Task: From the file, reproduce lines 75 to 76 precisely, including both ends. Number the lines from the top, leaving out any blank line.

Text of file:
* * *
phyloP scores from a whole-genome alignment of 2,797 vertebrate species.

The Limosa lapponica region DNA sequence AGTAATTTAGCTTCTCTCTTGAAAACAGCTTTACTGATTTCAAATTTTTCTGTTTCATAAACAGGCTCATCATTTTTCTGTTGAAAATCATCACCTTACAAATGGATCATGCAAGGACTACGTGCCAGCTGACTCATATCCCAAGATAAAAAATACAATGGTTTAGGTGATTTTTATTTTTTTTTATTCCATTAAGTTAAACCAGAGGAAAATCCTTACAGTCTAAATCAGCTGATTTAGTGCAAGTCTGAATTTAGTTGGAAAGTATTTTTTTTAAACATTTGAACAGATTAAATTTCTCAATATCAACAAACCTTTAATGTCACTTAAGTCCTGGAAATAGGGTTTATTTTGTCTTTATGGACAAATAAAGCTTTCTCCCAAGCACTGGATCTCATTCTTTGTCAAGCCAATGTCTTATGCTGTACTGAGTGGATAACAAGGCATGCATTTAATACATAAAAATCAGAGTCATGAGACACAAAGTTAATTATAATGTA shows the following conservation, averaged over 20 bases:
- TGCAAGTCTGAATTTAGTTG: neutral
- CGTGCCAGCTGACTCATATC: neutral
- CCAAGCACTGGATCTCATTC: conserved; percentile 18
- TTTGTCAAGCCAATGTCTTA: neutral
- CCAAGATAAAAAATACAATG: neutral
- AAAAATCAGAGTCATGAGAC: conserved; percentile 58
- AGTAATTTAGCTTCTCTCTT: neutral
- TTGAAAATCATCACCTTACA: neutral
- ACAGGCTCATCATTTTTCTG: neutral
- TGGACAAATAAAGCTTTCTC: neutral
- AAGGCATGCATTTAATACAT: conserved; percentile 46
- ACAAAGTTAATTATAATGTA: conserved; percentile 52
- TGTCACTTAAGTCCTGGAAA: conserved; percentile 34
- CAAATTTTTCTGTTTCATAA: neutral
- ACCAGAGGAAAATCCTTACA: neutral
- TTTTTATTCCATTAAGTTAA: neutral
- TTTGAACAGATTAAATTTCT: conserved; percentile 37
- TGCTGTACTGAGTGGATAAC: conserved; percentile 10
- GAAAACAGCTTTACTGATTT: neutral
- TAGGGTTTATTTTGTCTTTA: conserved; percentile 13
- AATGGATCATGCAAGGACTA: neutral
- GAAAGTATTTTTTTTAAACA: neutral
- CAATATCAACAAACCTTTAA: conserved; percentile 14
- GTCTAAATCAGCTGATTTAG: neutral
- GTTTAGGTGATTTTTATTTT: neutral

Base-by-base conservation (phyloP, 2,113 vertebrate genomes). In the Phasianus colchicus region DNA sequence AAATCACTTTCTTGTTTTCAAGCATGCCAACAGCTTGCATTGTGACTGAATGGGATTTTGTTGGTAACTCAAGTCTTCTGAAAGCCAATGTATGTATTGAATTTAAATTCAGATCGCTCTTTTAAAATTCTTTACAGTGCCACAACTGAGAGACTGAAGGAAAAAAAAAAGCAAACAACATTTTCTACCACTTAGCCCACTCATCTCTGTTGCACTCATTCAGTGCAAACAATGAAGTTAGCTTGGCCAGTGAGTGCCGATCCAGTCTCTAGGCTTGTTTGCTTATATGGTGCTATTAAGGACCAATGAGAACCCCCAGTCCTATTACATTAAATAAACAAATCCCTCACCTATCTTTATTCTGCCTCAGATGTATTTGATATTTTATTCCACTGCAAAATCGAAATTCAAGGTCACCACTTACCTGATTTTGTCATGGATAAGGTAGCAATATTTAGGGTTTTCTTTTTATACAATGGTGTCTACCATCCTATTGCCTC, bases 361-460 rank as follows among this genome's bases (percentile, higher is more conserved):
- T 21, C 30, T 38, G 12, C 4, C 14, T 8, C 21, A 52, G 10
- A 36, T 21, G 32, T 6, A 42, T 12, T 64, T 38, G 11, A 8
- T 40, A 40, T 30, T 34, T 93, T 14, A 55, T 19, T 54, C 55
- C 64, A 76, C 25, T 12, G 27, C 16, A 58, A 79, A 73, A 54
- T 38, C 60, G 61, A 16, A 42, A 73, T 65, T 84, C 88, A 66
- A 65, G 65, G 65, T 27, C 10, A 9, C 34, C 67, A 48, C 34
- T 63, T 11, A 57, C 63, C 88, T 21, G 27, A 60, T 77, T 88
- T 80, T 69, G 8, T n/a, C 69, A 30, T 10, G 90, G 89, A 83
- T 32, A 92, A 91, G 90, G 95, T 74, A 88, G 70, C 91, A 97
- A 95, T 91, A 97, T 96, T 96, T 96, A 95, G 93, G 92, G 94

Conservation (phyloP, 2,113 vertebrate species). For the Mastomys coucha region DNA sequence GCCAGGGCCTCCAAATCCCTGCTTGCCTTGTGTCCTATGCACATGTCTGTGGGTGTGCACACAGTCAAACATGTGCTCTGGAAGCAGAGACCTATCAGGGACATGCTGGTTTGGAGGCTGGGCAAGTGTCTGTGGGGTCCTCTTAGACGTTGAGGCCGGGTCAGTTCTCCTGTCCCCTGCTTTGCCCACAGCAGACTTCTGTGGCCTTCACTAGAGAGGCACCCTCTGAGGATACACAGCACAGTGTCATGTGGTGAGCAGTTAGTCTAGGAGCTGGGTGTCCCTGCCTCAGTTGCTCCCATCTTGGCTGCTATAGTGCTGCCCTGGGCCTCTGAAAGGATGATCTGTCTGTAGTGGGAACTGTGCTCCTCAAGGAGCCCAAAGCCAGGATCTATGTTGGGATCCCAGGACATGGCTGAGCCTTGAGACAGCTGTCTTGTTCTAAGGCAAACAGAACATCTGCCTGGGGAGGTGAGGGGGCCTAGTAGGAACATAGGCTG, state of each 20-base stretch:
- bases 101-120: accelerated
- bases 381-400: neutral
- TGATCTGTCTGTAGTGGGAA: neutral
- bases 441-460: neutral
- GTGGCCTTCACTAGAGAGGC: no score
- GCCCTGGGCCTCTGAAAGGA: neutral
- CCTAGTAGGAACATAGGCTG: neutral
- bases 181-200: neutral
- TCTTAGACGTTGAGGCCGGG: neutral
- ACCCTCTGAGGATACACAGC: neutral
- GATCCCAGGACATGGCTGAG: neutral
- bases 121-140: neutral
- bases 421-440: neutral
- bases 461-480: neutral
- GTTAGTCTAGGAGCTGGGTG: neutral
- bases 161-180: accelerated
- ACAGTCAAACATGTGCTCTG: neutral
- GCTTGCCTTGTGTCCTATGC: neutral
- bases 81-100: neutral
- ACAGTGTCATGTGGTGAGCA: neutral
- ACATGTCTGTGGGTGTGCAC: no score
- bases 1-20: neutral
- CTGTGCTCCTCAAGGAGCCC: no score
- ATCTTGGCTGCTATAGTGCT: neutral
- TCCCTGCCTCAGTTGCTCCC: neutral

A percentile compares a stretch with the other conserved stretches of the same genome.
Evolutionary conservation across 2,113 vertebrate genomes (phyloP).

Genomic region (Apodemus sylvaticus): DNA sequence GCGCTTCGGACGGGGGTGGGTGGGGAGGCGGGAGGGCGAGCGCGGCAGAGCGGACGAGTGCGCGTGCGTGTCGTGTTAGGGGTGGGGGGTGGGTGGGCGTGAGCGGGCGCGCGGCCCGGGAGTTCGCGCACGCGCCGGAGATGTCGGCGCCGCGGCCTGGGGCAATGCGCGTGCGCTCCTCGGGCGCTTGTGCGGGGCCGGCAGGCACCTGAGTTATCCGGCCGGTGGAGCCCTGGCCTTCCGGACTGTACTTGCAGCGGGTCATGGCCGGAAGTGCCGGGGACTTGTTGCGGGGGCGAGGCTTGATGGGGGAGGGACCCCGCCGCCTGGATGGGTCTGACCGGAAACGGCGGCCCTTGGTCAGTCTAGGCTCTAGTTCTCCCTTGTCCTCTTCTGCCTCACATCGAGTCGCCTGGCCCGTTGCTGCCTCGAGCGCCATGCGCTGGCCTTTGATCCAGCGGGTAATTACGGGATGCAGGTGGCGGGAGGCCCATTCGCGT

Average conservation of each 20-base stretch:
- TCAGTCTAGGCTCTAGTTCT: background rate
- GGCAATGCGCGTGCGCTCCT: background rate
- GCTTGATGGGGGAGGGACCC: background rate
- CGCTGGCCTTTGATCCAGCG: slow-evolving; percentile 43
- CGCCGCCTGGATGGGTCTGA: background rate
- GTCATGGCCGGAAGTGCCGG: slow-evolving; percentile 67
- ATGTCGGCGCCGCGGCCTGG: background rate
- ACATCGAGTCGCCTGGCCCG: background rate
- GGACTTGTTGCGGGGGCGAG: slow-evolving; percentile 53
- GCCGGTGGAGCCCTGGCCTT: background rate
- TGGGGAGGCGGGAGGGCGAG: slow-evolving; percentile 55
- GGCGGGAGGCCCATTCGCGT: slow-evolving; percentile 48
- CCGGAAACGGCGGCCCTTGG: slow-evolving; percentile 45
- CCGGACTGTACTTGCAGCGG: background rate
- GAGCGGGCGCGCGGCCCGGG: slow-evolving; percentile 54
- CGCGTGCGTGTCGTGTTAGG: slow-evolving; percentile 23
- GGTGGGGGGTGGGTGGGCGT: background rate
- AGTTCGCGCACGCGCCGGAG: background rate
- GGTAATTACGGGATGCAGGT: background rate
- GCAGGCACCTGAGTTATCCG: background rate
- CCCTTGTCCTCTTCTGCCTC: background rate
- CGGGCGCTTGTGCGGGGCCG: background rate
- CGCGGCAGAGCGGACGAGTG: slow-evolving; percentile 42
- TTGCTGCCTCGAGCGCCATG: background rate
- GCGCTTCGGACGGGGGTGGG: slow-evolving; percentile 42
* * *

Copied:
- ATGTCGGCGCCGCGGCCTGG: background rate
- ACATCGAGTCGCCTGGCCCG: background rate